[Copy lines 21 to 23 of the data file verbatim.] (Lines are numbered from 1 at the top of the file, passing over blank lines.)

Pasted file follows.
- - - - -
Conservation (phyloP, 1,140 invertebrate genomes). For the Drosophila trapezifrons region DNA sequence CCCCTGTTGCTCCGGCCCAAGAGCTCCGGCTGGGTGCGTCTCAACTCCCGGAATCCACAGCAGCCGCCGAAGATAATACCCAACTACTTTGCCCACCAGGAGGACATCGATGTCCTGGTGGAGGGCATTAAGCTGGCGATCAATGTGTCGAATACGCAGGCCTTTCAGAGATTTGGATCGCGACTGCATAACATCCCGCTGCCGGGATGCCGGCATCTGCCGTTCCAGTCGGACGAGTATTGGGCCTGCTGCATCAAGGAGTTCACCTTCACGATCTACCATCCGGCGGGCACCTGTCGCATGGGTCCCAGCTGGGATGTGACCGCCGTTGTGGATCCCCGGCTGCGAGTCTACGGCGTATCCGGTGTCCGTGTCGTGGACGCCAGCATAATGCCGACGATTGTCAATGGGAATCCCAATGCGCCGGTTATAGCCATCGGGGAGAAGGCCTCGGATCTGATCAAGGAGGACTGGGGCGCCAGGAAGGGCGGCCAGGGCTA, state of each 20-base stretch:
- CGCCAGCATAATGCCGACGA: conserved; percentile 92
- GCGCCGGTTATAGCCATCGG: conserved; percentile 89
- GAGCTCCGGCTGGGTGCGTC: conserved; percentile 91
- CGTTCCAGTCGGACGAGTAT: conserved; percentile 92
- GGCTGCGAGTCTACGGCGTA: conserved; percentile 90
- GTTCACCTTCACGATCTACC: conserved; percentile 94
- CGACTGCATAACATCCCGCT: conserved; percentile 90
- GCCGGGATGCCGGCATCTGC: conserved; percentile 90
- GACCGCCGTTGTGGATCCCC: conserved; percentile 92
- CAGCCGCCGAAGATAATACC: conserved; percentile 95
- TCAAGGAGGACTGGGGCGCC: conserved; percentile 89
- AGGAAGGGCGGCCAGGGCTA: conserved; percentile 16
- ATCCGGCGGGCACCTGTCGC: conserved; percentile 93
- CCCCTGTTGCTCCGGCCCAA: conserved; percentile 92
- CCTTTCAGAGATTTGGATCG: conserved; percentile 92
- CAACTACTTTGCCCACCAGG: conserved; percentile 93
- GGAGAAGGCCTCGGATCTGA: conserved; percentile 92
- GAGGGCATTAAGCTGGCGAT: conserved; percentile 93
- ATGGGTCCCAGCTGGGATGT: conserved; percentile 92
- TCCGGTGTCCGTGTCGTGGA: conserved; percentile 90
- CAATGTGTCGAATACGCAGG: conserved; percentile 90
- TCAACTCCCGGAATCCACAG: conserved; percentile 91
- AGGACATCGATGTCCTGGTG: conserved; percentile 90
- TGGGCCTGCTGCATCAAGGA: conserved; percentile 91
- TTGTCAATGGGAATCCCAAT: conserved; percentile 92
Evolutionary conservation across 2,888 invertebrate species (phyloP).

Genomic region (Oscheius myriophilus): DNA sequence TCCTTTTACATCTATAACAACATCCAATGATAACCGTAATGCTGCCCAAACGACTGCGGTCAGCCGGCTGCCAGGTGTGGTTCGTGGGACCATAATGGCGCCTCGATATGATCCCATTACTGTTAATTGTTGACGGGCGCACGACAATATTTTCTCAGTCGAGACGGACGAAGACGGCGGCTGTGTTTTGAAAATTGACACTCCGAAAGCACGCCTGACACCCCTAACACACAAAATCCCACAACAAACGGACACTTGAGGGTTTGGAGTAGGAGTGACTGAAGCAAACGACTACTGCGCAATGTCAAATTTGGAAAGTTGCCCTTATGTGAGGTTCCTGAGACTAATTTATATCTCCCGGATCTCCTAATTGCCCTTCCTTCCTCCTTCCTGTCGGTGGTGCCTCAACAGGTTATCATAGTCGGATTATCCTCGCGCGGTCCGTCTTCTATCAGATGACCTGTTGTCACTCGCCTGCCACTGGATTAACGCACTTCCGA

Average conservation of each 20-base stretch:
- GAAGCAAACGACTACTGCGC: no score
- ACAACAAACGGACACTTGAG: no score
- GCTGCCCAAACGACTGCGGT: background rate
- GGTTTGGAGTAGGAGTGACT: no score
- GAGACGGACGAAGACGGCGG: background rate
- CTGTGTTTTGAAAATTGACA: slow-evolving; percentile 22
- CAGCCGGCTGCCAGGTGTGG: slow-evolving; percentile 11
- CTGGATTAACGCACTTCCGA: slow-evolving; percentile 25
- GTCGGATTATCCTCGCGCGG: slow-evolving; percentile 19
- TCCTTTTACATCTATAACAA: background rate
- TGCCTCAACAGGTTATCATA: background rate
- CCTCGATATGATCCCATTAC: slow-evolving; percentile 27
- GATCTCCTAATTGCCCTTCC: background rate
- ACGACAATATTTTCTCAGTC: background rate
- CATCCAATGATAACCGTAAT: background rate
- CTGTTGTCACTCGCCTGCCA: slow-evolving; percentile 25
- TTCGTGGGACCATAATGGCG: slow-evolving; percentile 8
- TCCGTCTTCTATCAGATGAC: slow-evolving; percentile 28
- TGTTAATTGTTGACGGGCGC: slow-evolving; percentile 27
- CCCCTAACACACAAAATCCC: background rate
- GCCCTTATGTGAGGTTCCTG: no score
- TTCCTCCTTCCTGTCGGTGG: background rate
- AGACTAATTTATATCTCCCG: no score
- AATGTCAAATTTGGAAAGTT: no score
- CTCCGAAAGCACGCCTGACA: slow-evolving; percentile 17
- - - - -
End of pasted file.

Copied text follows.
- TCCGGTGTCCGTGTCGTGGA: conserved; percentile 90
- CAATGTGTCGAATACGCAGG: conserved; percentile 90
- TCAACTCCCGGAATCCACAG: conserved; percentile 91